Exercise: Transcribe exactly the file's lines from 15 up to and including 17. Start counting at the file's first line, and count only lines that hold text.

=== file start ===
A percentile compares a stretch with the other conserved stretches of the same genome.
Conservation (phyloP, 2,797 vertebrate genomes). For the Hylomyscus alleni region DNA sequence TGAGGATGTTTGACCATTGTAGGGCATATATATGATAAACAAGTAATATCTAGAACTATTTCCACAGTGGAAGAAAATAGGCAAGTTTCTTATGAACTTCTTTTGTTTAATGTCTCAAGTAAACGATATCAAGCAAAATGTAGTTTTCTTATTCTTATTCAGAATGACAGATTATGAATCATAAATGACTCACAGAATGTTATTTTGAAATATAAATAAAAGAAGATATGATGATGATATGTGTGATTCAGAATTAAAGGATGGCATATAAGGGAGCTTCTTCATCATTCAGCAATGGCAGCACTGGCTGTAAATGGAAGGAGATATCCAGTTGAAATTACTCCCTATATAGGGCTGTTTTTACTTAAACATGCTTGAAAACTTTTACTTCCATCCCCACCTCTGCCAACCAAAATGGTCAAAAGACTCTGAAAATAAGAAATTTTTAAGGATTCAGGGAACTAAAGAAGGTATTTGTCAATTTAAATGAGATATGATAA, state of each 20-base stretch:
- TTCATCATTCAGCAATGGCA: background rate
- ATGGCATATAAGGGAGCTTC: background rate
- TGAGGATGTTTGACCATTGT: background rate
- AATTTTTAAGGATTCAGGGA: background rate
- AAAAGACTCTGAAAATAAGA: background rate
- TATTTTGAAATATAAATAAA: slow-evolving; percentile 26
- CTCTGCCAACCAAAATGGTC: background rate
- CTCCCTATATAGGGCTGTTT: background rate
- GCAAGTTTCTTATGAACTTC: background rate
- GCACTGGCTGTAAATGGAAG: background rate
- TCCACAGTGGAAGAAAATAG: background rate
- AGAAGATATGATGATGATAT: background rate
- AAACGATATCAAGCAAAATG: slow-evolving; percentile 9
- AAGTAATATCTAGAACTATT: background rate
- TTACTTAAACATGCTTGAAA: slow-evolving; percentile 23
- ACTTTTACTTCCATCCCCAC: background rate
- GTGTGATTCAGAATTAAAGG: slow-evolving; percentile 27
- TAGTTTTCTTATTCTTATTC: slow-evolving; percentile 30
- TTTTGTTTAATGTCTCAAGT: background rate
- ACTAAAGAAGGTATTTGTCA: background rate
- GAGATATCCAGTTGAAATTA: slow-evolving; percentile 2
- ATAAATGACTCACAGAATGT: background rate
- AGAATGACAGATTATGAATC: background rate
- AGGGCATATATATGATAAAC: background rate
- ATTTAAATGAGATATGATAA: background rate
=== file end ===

- AAACGATATCAAGCAAAATG: slow-evolving; percentile 9
- AAGTAATATCTAGAACTATT: background rate
- TTACTTAAACATGCTTGAAA: slow-evolving; percentile 23